Haggling (Cuban Diary)


I have a theory about haggling in developing world markets. It’s quite simple. Don’t do it.

Whatever price you are initially offered is almost always lower than half the price you would expect to pay at home. You are already getting a bargain. If the price is still too high – you obviously don’t want or need the thing anyway. To drive the price lower just because you can is morally wrong. To engage in haggling and then not buy the thing is doubly worse. You are merely playing a game with people’s livelihoods.

I’ve heard people argue that it is part of their culture. They expect you to bargain. They inflate the price because you are a tourist and not haggling distorts the economy.

Bullshit. Your money may aid the economy but it in no way distorts it.

And you are not participating in their culture; you are exploiting it. Here’s why.

When people who belong to the same community haggle, it is a form of social interaction designed to reaffirm relationships. The key thing is that each side of the negotiation knows the proper price range of the thing for sale. It’s a range because of variations in market availability. Some days these are the only – or the best — mangos around. Some days, mangos are plentiful. Both parties know this and can come to an agreeable price.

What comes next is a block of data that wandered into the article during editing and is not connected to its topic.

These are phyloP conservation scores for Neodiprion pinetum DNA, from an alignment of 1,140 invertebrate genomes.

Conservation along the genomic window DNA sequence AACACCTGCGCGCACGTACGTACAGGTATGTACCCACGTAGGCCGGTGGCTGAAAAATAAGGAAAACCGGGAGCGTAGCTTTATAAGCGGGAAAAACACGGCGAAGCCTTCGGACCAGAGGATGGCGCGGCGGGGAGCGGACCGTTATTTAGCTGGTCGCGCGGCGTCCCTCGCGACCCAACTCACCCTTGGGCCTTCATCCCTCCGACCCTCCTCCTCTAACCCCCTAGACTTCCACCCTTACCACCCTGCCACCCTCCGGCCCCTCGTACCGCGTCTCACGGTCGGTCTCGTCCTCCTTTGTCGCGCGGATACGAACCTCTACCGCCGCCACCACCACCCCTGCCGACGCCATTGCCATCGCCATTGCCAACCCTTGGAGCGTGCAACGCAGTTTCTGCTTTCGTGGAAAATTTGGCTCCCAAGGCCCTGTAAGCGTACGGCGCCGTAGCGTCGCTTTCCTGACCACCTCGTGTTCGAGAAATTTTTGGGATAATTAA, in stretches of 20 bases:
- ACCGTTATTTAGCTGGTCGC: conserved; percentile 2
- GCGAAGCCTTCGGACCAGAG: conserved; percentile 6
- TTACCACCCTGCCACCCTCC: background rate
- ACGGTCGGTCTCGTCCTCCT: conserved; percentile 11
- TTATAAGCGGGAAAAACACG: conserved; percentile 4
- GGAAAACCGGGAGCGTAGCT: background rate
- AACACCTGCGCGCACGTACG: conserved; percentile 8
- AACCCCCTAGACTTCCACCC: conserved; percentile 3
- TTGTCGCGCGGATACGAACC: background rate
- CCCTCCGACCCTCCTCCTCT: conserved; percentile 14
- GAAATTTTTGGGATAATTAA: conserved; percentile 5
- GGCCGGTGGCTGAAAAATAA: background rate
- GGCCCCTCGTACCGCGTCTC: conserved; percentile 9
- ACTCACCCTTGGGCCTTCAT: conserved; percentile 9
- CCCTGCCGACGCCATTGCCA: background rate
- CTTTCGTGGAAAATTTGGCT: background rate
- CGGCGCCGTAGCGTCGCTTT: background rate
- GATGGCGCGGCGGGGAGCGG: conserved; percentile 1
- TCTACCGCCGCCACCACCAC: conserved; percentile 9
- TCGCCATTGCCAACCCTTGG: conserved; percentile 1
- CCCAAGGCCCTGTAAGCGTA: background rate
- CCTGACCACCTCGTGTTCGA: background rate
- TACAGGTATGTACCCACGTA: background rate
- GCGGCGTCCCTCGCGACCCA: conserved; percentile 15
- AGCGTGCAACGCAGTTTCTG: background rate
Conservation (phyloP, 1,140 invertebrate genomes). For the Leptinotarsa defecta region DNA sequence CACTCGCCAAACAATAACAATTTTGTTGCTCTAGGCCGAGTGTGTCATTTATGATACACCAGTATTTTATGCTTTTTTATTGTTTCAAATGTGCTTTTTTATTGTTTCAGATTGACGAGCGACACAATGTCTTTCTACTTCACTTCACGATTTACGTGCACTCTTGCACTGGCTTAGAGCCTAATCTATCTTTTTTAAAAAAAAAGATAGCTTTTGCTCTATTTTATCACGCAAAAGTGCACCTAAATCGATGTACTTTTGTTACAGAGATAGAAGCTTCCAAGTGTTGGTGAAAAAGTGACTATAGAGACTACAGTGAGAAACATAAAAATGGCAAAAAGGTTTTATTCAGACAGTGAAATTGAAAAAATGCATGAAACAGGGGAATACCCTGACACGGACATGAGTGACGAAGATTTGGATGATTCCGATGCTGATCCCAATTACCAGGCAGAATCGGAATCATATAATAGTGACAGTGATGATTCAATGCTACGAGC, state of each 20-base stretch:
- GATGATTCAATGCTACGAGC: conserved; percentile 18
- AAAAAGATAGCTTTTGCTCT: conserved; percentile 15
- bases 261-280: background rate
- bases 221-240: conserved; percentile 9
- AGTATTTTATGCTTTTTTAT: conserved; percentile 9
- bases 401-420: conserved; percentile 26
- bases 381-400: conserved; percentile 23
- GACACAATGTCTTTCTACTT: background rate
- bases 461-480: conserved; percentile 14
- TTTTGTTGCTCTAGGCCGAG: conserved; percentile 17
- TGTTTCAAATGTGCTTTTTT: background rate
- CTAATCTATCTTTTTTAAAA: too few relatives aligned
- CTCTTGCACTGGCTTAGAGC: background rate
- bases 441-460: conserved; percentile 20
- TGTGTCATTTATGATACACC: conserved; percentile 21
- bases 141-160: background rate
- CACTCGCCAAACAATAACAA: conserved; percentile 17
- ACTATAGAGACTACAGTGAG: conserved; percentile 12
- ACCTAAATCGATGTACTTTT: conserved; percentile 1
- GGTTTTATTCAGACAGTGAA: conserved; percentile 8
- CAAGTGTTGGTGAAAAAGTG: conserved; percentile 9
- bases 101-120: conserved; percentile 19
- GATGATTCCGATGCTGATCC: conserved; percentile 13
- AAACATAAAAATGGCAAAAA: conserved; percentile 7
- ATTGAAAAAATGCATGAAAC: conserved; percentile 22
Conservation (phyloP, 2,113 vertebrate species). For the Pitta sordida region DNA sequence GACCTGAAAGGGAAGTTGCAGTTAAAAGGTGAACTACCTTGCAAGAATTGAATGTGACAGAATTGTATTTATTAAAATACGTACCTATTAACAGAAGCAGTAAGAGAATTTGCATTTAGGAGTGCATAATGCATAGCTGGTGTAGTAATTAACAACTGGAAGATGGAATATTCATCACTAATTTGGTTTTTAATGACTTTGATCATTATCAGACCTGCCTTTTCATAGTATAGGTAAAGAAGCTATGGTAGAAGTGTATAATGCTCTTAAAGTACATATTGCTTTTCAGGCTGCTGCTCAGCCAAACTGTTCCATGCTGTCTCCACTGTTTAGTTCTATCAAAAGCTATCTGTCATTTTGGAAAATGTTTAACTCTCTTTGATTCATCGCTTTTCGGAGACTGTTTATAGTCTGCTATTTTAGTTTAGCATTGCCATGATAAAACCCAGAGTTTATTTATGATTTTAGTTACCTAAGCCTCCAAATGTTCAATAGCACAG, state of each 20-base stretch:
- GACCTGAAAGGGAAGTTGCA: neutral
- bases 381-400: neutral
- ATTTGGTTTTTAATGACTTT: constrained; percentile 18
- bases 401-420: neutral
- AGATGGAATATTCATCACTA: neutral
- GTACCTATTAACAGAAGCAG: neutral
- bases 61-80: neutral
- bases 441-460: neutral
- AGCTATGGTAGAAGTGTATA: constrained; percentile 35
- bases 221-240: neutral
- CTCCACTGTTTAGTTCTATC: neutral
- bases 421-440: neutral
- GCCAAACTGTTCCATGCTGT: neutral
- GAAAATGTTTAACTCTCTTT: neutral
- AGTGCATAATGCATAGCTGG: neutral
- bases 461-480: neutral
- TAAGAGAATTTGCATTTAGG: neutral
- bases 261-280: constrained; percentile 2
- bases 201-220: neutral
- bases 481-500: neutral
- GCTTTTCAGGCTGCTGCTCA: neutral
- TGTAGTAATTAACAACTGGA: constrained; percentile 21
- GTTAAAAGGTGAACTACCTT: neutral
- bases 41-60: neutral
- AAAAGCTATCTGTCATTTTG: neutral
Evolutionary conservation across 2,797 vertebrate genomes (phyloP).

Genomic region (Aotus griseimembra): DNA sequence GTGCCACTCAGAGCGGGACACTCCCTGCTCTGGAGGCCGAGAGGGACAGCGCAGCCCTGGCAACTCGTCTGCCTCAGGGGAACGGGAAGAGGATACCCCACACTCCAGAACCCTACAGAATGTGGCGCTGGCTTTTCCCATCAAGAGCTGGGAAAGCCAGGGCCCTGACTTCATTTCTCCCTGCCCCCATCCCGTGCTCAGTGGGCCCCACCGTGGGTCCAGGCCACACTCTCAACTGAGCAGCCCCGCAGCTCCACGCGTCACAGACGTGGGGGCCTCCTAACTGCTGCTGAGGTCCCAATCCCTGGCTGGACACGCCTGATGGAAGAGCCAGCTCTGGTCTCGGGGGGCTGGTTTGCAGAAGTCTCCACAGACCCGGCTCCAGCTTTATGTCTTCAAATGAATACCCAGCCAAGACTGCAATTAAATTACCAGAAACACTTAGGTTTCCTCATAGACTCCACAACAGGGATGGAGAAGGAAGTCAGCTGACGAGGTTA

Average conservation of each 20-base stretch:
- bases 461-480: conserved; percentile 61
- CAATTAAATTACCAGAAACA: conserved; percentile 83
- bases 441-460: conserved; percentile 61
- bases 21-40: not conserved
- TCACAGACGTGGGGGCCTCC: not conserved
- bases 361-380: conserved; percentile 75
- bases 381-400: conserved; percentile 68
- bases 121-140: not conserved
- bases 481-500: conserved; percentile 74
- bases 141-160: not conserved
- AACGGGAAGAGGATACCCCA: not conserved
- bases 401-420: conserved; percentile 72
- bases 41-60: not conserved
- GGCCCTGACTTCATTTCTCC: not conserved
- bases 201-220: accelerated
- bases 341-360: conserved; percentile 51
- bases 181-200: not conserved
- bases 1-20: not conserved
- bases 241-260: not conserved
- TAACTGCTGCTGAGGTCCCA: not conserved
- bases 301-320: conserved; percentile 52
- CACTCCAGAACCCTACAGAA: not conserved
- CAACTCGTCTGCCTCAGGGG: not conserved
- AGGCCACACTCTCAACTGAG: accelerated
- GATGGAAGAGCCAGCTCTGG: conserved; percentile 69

As a tourist, you have no idea of the true value of things. You have no idea if the asking price is fair or outrageous. When there are multiple sellers of a product they will self-regulate the market. Charging you more than they might ask a local for sure, but not so much that there is an incentive for the guy in the next stall to give you a lower offer.

So already the first rule of free markets has been broken – the seller has information you don’t possess.

But there is something more important at play. Power. You, as the visitor, have all the power in the negotiation. You – for the most part – are indifferent whether you buy today or buy this particular shawl as opposed to that particular shirt. You can walk away with nothing lost. The seller on the other hand had to haul his goods – often on his back – to the market, possibly a journey of several hours. And if he doesn’t sell the object, he has to haul it home again. If it is perishable it is a dead loss.

So the seller can be driven to the point where she is actually losing money on the deal, certainly to the point where she is getting nothing for her labour. Because they have to sell and you don’t have to buy, you can literally damage the economy just so you save 50 cents.

So you can haggle all you want. Maybe you’ll come home and brag about the deals you got. But I want you to know one thing. Some of us will think you’re a prick.

And that’s ten minutes (Cuban time).


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